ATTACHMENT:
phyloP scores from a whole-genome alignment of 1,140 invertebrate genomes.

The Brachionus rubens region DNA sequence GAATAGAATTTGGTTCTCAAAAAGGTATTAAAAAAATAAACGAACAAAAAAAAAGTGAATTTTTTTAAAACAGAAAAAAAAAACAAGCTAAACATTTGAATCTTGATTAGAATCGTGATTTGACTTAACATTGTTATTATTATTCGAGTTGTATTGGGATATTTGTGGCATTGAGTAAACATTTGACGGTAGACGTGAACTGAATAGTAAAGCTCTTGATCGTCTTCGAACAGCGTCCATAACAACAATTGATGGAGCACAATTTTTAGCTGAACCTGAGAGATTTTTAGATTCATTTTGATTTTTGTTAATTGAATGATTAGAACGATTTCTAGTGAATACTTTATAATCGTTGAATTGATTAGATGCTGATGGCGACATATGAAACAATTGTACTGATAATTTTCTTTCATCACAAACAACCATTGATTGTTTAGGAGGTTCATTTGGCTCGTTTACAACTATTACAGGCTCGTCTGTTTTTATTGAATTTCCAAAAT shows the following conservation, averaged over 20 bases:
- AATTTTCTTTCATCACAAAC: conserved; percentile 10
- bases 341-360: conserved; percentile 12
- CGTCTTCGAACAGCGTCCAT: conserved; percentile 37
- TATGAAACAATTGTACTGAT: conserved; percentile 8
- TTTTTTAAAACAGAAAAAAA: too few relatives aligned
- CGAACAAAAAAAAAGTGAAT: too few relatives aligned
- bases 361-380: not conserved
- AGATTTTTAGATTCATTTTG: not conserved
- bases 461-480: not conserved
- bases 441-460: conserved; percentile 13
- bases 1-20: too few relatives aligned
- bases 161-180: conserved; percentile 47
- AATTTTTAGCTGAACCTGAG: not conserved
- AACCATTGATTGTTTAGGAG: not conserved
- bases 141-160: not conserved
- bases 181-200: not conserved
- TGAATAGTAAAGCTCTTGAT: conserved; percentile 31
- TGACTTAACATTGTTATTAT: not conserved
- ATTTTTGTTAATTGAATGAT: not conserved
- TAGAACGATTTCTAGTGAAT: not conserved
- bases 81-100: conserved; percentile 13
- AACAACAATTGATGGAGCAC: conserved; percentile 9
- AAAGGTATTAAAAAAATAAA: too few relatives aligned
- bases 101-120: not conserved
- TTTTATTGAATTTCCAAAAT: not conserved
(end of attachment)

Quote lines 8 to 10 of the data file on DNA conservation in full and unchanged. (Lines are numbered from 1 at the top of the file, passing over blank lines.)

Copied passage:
- CGAACAAAAAAAAAGTGAAT: too few relatives aligned
- bases 361-380: not conserved
- AGATTTTTAGATTCATTTTG: not conserved